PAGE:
A British expert who helped develop Oxford University’s Covid-19 vaccine said Saturday it is “extremely unlikely” the newly discovered Omicron variant will trigger a wave of serious illness among vaccinated people.
Andrew Pollard, the director of the Oxford Vaccine Group, said in a television interviews he was cautiously optimistic that existing vaccines – such as the one his Oxford team helped develop for AstraZeneca – could be effective at preventing serious disease from the Omicron variant.
Global alarms have been raised over the characteristics of the variant’s large number of mutations, “some of which are concerning,” according to the World Health Organization.
The variant was first identified in Botswana this month, then was found in South Africa and has since turned up in Europe, including a suspected first case announced Saturday in Germany. In response, Britain, the United States, Canada, Australia and other countries have announced travel bans from the southern Africa region.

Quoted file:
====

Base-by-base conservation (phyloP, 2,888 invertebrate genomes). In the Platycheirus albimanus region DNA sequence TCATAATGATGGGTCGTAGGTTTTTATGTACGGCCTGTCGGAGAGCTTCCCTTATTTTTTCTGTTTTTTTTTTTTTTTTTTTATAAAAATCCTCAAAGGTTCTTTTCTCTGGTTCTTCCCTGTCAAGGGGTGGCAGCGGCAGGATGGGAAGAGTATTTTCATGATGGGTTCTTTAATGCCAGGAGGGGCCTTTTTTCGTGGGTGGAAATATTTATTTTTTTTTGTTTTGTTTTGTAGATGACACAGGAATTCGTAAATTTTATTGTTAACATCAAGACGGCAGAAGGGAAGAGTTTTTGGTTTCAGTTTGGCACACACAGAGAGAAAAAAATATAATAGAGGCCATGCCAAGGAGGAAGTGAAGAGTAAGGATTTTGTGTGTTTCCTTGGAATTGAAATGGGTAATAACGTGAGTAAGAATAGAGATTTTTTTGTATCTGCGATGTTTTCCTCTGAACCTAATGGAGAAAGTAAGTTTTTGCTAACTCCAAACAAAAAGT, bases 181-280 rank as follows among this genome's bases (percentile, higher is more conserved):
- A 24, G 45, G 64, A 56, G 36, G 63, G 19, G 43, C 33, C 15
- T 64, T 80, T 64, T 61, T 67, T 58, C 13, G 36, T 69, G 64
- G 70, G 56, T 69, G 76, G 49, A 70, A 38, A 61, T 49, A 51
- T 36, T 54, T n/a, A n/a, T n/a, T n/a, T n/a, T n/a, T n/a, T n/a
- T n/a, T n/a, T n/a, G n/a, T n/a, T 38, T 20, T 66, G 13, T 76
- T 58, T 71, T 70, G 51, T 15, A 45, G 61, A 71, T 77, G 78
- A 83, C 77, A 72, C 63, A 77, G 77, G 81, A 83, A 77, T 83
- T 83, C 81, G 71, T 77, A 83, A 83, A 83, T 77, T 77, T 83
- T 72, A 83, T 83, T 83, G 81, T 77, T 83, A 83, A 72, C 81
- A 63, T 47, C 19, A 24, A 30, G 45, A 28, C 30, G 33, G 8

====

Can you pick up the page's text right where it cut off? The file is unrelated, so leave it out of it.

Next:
Scientists are racing to pin down its properties, such as whether it can bypass immune responses generated by existing vaccines and if it can cause more severe illnesses than other variants do, with results expected within weeks.
The variant has triggered alarm because it contains more than 30 changes to the spike protein of the SARS-CoV-2 virus that is the main target of the body’s immune responses – this could be linked to heightened infectivity and an increased ability to evade infection-blocking antibodies, the journal Nature reported.
But Pollard said most of Omicron’s mutations are similar to those seen in previous variants, none of which have proven able to produce serious illness in vaccinated people.
“Despite those mutations existing in other variants, the vaccines have continued to prevent serious disease as we’ve moved through Alpha, Beta, Gamma and Delta,” he said.
Likewise, British-based health analyst Dr. John Campbell told a German broadcaster on Saturday that Omicron is “not likely to completely invalidate vaccines.”
“It might reduce the efficacy but it’s looking like the vaccines will continue to prevent severe illness, hospitalization and death in the vast majority of cases,” Campbell said.